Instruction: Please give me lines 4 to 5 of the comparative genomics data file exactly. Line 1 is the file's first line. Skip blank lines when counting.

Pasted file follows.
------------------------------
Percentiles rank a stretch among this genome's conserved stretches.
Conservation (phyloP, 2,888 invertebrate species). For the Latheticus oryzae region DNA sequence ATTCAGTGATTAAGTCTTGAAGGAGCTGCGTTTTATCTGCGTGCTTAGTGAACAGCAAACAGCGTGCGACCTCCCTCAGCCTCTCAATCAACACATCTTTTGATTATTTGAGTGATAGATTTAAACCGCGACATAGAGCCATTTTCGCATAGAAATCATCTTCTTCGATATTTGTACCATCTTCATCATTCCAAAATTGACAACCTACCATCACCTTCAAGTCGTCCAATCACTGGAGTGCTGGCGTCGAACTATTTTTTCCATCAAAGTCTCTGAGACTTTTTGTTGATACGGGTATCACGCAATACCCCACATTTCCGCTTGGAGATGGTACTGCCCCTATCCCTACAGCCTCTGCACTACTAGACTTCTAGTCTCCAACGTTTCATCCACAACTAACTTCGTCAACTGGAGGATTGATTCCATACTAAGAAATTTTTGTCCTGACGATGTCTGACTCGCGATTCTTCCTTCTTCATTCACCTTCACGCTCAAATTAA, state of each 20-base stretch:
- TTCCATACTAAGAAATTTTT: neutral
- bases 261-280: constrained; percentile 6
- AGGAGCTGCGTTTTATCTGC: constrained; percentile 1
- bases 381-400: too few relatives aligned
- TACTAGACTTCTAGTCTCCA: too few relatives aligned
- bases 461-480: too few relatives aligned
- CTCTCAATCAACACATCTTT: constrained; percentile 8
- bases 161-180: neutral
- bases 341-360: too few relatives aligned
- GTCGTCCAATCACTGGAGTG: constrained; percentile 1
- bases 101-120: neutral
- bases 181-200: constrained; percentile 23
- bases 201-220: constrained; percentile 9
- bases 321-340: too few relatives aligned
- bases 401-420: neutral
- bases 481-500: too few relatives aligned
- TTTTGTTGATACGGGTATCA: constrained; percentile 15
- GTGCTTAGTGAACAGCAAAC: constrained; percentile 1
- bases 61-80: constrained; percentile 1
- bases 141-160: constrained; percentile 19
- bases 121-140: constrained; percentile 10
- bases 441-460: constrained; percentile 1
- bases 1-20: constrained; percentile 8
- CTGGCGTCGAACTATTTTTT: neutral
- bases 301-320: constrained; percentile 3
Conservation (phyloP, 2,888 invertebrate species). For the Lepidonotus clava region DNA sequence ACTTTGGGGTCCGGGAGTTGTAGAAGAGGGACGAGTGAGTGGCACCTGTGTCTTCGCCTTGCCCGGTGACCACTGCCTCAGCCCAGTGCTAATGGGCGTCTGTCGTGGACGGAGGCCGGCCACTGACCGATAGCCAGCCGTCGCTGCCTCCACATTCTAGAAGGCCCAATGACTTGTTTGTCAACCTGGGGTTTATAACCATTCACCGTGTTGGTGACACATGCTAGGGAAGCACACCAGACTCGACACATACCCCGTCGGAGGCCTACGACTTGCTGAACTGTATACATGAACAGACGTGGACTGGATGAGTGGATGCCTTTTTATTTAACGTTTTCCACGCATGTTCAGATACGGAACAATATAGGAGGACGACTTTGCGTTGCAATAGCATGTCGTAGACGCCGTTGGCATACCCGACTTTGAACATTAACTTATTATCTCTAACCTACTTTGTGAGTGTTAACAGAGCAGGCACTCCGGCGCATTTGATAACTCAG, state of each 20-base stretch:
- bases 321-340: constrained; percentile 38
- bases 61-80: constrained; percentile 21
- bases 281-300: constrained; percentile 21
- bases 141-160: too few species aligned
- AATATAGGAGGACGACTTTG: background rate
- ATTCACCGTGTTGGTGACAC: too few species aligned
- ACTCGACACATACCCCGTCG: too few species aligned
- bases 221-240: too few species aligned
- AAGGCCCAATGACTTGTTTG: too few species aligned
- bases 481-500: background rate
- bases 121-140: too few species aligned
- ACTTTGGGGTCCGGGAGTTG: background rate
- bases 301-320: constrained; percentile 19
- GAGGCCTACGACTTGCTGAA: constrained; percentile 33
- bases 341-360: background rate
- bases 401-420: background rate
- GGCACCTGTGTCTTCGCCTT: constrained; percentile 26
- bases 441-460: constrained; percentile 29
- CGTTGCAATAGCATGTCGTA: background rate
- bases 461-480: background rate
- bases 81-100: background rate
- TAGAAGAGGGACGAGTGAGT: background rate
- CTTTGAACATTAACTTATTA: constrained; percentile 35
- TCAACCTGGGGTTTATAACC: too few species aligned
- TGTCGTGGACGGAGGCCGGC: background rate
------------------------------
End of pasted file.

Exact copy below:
- bases 261-280: constrained; percentile 6
- AGGAGCTGCGTTTTATCTGC: constrained; percentile 1